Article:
At the dark end of the street / That’s where we always meet

Words fail.…

Some­times when I sit at home I look at the pic­ture and every­thing seems fresh,” he said. “I think of the suf­fer­ing she endured, and I won­der how long she stayed alive.”

Mr. Bou Meng has since remar­ried twice, but he remains shack­led to his mem­o­ries. “I know I should for­get her,” he said, “but I can’t.”

She vis­its him, he said, in visions that are some­thing more than dreams, look­ing just as she did when he last saw her — still 28 years old, leav­ing Mr. Bou Meng to live on and grow old with­out her.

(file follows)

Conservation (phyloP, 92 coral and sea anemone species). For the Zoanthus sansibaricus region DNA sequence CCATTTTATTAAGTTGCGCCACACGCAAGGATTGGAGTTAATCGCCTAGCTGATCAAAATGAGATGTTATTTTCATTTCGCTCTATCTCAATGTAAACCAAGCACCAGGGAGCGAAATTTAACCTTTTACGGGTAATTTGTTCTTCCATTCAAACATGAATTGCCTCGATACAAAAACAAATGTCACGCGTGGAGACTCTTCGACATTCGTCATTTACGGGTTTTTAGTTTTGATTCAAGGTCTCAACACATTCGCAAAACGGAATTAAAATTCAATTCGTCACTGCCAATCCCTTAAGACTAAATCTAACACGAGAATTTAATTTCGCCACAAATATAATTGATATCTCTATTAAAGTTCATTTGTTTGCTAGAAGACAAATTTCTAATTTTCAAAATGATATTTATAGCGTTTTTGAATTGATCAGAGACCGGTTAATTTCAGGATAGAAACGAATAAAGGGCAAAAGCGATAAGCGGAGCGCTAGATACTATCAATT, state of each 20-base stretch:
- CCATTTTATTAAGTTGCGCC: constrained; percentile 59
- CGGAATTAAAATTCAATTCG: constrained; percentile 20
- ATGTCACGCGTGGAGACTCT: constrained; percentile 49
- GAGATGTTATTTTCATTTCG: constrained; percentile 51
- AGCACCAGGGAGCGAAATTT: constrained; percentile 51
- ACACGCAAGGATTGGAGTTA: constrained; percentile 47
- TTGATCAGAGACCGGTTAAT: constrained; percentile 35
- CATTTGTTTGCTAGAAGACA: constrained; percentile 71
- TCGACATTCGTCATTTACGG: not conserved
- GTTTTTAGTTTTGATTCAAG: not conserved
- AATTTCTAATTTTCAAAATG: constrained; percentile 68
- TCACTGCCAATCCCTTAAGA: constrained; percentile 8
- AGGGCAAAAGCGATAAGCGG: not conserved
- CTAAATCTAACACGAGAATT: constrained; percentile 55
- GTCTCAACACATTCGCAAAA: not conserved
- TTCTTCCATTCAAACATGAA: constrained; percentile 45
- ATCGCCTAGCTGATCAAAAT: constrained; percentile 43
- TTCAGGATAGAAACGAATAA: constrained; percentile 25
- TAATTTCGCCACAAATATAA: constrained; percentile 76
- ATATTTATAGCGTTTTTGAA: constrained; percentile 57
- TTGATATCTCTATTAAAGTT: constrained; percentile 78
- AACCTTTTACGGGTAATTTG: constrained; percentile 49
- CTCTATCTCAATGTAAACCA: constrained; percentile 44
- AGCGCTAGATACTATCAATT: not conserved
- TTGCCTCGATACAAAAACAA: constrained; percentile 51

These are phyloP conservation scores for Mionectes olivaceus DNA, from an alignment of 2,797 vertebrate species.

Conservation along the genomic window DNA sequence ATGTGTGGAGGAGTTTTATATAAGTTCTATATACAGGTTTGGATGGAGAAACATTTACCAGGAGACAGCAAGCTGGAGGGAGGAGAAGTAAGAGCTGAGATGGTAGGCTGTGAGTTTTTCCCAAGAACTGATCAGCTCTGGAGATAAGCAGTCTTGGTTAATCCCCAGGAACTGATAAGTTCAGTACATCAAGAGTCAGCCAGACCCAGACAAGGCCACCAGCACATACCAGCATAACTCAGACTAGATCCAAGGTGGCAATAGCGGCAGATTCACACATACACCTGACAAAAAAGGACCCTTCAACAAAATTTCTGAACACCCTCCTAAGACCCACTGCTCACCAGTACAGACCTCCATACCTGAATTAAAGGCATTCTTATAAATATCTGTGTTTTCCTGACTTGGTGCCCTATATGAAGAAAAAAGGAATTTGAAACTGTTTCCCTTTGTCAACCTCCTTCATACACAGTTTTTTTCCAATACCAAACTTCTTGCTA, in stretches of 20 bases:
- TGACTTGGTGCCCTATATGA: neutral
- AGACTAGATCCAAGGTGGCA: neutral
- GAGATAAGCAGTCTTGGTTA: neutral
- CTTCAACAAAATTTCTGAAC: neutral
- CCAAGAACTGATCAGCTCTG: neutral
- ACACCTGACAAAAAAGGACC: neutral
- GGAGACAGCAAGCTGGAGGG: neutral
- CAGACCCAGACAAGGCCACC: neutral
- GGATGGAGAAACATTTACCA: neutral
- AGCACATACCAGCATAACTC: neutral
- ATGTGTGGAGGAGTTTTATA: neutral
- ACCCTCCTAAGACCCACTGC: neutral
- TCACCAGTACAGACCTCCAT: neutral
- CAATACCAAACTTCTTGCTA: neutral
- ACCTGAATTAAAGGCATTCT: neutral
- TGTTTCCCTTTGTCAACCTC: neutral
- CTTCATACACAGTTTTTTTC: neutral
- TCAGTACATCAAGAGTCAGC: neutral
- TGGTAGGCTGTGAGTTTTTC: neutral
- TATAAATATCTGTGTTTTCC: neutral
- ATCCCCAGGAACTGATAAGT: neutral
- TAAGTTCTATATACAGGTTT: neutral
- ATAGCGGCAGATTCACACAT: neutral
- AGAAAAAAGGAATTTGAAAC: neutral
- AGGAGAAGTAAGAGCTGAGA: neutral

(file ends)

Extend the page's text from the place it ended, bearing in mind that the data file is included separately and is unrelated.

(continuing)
Some­times she appears with the spir­its of oth­ers who were killed, he said. They stand togeth­er, a crowd of ghosts in black, and she tells him, “Only you, Bou Meng, can find jus­tice for us.”

[From Sur­vivors Shed Light on Dark Days of Khmer Rouge —]

In Indone­sia, the right wing coup, CIA backed, pro­duced sim­i­lar sto­ries, but large­ly for­got­ten since they were our guys I guess. They don’t even teach it to the kids here – the gen­er­al­ly accept­ed fig­ure by his­to­ri­ans is about a half mil­lion dead.

Some of the heirs to the archi­tects of that hor­ror are even proud­ly stand­ing for Pres­i­dent here in July.

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